Nokia revealed its first smartphones to run the next version of Windows, a big step for a company that has bet its future on an alliance with Microsoft.
Nokia’s new flagship phone is the Lumia 920, which runs Windows Phone 8. The lenses on its camera shift to compensate for shaky hands, resulting in sharper images in low light and smoother video capture, Nokia said. It can also be charged without being plugged in; the user just places it on a wireless charging pod.
Nokia also unveiled a cheaper, mid-range phone, the Lumia 820. It doesn’t have the special camera lenses, but it sports exchangeable backs so you can switch colors.
The Finnish company revealed the new phones in New York. The American market is a trendsetter, but Nokia has been nearly absent from it in the last few years. One of CEO Stephen Elop’s goals is to recapture the attention of U.S. shoppers, many of whom buy iPhones or Android devices instead.
Nokia Corp. launched its first Windows phones late last year under the Lumia brand, as the first fruits of Elop’s alliance with Microsoft. Those ran Windows Phone 7 software, which is effectively being orphaned in the new version. The older phones can’t be upgraded, nor can they run applications written for Windows Phone 8.
Nokia sold 4 million Lumia phones in the second quarter, a far cry from the 26 million iPhones that Apple Inc. sold. So far, the line hasn’t helped Nokia halt its sales decline: its global market share shrunk from the peak of 40 percent in 2008 to 29 percent in 2011, and it is expected to dwindle further this year.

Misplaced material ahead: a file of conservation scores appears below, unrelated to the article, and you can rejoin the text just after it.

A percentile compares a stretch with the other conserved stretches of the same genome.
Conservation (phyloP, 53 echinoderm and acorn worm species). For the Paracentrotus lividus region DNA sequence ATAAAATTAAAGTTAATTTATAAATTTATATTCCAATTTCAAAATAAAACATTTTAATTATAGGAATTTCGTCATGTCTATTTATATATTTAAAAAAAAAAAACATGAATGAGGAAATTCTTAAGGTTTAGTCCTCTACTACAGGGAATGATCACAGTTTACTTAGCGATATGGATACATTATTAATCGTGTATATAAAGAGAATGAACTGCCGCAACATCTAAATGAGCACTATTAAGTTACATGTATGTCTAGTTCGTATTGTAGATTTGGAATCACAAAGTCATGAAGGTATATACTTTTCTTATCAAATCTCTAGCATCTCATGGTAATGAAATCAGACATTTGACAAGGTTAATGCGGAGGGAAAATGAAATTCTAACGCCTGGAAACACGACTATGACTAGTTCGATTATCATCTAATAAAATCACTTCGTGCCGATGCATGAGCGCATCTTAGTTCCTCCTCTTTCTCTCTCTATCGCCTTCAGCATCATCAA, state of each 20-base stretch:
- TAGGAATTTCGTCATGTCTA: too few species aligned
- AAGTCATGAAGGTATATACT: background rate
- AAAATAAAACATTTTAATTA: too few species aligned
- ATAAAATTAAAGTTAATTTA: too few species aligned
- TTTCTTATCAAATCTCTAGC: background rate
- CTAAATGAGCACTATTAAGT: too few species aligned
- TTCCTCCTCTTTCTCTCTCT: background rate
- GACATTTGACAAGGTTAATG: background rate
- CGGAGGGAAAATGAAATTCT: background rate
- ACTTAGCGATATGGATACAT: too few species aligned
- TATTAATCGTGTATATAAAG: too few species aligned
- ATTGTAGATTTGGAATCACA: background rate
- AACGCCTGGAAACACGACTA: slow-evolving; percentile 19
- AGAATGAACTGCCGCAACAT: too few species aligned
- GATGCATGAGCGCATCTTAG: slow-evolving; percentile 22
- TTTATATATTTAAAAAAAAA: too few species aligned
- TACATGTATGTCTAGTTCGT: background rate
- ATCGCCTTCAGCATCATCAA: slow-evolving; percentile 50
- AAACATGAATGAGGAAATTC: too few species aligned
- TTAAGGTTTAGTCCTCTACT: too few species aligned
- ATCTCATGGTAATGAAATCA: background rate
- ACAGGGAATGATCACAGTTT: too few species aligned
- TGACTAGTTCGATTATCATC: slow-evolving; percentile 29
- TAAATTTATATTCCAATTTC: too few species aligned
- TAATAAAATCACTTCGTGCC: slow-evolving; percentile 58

The price and availability date of the new phone weren’t immediately available.
Wireless charging has shown up in other phones, most notably the Palm Pre of 2009. But Nokia is making its phone compatible with an emerging standard for wireless charging, called Qi. That means the phone can be charged by third-party devices. At the event, Nokia executive Kevin Shields demonstrated the technology by placing the phone on top of a JBL music docking station, which charged it.
The docking station also played music from the phone, even though it wasn’t plugged in. The music was transferred from the Lumia’s near-field communications chip, which can connect automatically to other devices at short range. Coupled with the right apps, NFC chips can also be used to pay for things in stores, by tapping the phone to credit-card terminals.